PARIS -- Jeers and whistles rained down as Venus Williams brushed past a TV interviewer on her way off the court. She raised a hand to wave stiffly.
In the stands above, her sister Serena and mother quickly rose to leave.
The family isn't used to such early exits at Grand Slam tournaments.
Trapped in a rut of 12 double-faults and 75 unforced errors, Williams was stunned by Russian teen Vera Zvonareva 2-6, 6-2, 6-4 Sunday in the French Open's fourth round.
The loss ends the run of four straight Williams vs. Williams major finals, all won by Serena.
"I was really off," Venus said. "I just had a tough time keeping balls in."
Over and over, she whipped shots that usually produce clean winners, only to see Zvonareva scramble from corner to corner to retrieve the ball. Zvonareva -- who lost to Serena in Paris last year -- would slide along the baseline to chop a stroke, her racket making contact with the ball then smacking the court.
Slide and smack. Slide and smack.
Forced to play long points, Williams repeatedly blinked first. Add up the unforced errors and double-faults: Her mistakes accounted for 87 of Zvonareva's 100 points.
"You just should fight for every ball. Only in that case can you win," said Zvonareva, 18, who began last year ranked 371st. "I just was playing for every ball. And, of course, anyone can miss a ball."
She had only 11 groundstroke winners; Williams had 28.
Zvonareva, seeded 22nd, should feel right at home in her first major quarterfinal. Her opponent will be countrywoman Nadia Petrova, who upset 2001 champion Jennifer Capriati 6-3, 4-6, 6-3.
Zvonareva's page in the tour media guide says her most memorable match was a 6-0, 6-0 loss to Petrova at age 8. That needs to be updated.
Tuesday's other quarterfinals are defending champion Serena Williams vs. No. 5 Amelie Mauresmo, who beat her on clay last month; No. 2 Kim Clijsters vs. No. 24 Conchita Martinez, who advanced when Lindsay Davenport stopped with a toe injury; and No. 4 Justine Henin-Hardenne vs. No. 8 Chanda Rubin.
Andre Agassi reached the quarterfinals by beating Flavio Saretta 6-2, 6-1, 7-5, and was joined by 1998 French Open champion Carlos Moya and Dutch qualifier Martin Verkerk.
"I knew the first week was going to be crucial for me," Agassi said. "Now it's basically like a new life. I've sort of found my comfort zone out there -- striking the ball well, moving and feeling pretty comfortable."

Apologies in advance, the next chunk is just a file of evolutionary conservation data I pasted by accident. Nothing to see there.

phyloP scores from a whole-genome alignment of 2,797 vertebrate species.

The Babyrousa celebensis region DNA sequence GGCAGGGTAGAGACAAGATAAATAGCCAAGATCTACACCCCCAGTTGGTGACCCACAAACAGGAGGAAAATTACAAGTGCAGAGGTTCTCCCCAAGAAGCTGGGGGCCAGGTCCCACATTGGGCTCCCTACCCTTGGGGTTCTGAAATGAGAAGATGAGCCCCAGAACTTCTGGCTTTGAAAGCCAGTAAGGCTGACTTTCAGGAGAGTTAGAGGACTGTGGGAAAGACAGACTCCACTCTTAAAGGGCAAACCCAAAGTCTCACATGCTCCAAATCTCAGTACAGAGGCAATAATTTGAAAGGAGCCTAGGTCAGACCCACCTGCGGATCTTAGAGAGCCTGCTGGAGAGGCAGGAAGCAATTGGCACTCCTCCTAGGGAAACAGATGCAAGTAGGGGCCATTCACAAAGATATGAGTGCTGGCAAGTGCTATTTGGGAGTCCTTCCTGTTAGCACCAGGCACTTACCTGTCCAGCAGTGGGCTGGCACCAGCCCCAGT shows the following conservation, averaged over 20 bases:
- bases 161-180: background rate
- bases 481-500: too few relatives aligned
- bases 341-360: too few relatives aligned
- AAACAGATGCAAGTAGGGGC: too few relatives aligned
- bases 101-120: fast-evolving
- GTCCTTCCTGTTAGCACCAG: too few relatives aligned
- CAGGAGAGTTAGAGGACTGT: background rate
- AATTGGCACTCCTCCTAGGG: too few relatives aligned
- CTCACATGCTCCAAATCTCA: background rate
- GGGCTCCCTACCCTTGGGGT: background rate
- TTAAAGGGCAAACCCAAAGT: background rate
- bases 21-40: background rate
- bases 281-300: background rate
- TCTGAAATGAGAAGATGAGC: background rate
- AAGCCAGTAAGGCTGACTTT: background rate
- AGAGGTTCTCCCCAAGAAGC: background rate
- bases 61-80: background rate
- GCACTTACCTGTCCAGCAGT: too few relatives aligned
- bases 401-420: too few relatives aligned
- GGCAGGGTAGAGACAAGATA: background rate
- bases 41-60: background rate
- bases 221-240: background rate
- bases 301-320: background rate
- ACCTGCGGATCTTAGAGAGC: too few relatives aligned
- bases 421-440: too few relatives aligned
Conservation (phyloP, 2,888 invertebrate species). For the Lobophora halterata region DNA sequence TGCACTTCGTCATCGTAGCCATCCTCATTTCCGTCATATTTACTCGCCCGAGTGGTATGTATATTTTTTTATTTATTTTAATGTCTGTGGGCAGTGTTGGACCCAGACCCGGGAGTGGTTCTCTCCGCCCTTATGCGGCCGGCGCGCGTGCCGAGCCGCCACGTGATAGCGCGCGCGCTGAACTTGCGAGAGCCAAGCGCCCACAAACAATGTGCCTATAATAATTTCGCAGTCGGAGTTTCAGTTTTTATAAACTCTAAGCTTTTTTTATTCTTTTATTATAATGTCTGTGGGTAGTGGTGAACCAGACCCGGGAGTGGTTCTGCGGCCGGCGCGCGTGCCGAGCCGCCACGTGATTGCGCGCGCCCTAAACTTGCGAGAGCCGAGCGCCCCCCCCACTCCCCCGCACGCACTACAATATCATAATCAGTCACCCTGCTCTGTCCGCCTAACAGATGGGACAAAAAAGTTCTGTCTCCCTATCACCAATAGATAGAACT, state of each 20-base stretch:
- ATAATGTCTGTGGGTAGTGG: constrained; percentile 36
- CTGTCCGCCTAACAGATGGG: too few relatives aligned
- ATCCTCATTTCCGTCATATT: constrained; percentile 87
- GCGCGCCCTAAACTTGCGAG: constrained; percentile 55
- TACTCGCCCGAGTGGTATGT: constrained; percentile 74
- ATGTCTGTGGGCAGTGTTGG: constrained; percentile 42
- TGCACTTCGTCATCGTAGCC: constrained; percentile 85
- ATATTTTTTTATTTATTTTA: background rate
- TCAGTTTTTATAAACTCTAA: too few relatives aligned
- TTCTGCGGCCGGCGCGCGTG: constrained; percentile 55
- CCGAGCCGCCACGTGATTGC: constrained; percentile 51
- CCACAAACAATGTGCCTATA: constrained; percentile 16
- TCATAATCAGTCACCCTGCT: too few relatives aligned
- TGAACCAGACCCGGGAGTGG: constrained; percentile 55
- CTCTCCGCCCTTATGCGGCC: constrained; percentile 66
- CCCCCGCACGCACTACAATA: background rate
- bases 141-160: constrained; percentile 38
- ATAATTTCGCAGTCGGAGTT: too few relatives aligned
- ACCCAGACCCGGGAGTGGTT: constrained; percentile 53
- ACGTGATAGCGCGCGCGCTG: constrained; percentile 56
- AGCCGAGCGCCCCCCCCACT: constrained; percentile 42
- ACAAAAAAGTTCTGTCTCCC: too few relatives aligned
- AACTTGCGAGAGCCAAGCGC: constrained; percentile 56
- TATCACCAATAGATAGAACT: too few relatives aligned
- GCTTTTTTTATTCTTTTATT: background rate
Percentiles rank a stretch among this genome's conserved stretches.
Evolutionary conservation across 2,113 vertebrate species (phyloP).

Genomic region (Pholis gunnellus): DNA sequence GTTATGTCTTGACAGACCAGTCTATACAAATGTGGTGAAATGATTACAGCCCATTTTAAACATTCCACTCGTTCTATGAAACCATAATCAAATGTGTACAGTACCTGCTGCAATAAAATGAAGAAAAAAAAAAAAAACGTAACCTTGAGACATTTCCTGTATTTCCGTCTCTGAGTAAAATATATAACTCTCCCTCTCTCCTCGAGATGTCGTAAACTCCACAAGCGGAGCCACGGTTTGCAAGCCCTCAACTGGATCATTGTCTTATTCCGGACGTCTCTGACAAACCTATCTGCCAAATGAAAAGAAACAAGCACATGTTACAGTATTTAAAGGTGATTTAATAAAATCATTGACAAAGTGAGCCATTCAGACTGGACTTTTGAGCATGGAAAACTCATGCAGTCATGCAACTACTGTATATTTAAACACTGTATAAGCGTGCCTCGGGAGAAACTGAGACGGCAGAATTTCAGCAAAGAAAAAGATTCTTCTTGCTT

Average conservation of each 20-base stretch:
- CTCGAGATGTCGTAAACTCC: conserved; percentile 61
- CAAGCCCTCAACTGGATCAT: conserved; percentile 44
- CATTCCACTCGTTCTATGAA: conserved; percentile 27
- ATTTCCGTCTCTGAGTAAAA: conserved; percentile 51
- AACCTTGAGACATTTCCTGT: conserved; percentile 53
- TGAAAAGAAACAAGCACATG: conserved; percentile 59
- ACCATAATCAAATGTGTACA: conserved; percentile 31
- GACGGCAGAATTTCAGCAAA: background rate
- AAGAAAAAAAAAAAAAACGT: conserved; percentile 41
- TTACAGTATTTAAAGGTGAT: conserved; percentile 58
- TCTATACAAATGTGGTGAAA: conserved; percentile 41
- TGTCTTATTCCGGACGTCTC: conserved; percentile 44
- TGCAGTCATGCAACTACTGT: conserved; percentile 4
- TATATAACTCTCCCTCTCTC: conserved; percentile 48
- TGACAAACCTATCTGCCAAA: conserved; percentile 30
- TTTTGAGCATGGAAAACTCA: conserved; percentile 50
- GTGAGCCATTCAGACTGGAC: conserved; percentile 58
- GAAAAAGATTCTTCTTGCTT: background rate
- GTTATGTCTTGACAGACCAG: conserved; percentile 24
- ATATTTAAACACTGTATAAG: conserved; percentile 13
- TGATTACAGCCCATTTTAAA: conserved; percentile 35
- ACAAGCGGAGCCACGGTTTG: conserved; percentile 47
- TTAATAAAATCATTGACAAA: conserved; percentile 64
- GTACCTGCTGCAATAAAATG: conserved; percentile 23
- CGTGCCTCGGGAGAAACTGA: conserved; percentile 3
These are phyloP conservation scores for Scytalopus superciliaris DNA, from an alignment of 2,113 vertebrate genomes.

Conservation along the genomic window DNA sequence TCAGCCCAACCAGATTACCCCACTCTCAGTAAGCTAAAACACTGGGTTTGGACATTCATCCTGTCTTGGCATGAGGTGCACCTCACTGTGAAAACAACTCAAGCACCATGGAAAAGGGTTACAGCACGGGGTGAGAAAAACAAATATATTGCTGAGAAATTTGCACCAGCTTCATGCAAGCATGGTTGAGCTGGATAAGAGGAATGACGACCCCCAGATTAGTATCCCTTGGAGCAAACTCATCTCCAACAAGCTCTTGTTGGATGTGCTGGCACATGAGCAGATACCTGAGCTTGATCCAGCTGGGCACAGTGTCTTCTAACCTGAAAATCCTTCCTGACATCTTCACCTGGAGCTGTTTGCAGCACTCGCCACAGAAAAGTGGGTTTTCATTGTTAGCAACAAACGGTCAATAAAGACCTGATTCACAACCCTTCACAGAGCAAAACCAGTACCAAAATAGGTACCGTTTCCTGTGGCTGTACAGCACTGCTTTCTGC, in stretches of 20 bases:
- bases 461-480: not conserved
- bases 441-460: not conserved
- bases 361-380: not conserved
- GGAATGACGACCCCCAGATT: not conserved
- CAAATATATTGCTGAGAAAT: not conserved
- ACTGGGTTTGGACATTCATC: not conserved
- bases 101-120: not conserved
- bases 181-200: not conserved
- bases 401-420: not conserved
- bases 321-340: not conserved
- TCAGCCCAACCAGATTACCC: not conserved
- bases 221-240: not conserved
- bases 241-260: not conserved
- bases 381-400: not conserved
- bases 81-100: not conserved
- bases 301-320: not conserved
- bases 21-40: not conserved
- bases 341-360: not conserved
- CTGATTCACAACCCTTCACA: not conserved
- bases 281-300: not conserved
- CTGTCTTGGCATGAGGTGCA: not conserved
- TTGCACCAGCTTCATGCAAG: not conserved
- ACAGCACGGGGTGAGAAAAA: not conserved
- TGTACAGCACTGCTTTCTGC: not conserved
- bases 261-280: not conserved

Venus Williams never seemed comfortable on this trip to Roland Garros. She was extended to three sets in the second round by a player ranked 110th, and had several poor patches against Zvonareva.
Williams started Sunday with a double-fault, one of four in the game. Zvonareva provided some symmetry by double-faulting on the opening set's final point.
It would have been easy for such an inexperienced player to be discouraged.
"I just thought: 'OK, I lost the first set. Maybe I didn't play my best, but I will try to show my best game in the second set because it's the only way I can beat her,"' said Zvonareva, who trains part of the time in College Park, Md.
She took a 3-0 lead in the second set with help from four double-faults by Williams. It also helped that Williams never really got the measure of the Russian's serve, repeatedly missing returns.
By the last set, the center court crowd was behind Zvonareva, chanting "Veh-rah! Veh-rah!" after she tiptoed through one break point and four deuces to get to 1-1. The players traded breaks, and it was 4-4 when Zvonareva seized control for good. She got to break point when a 12-stroke rally ended with Williams' long backhand, and took a 5-4 lead by snapping a forehand winner off the baseline.
The final game was a miniature version of the match: Williams sent a forehand into the net to make it 15-0; she did it again for 30-0; she smacked a forehand winner to get within 30-15; she sent a forehand into the net for 40-15; and, on match point, she sent a backhand wide on a 13-stroke rally.
Accustomed to being undone at Grand Slams by a Williams -- little sis -- Venus was largely her own undoing this time.
"I definitely had a lot of opportunities," she said. "Sometimes, I felt like maybe I went for too much or I went for too little."
Before the French Open, Williams hadn't played since May 4, when she quit during the final of a clay-court tournament in Poland because of a stomach muscle injury.
Still, Williams usually plays the big points at the big tournaments brilliantly, which is why she owns four major titles, two each at the U.S. Open and Wimbledon. Set aside the losses to Serena, and Williams entered Sunday with a 45-1 record at Slams since Wimbledon in 2001.
"Each match is tough if it's a loss," she said, "especially if it's a Grand Slam."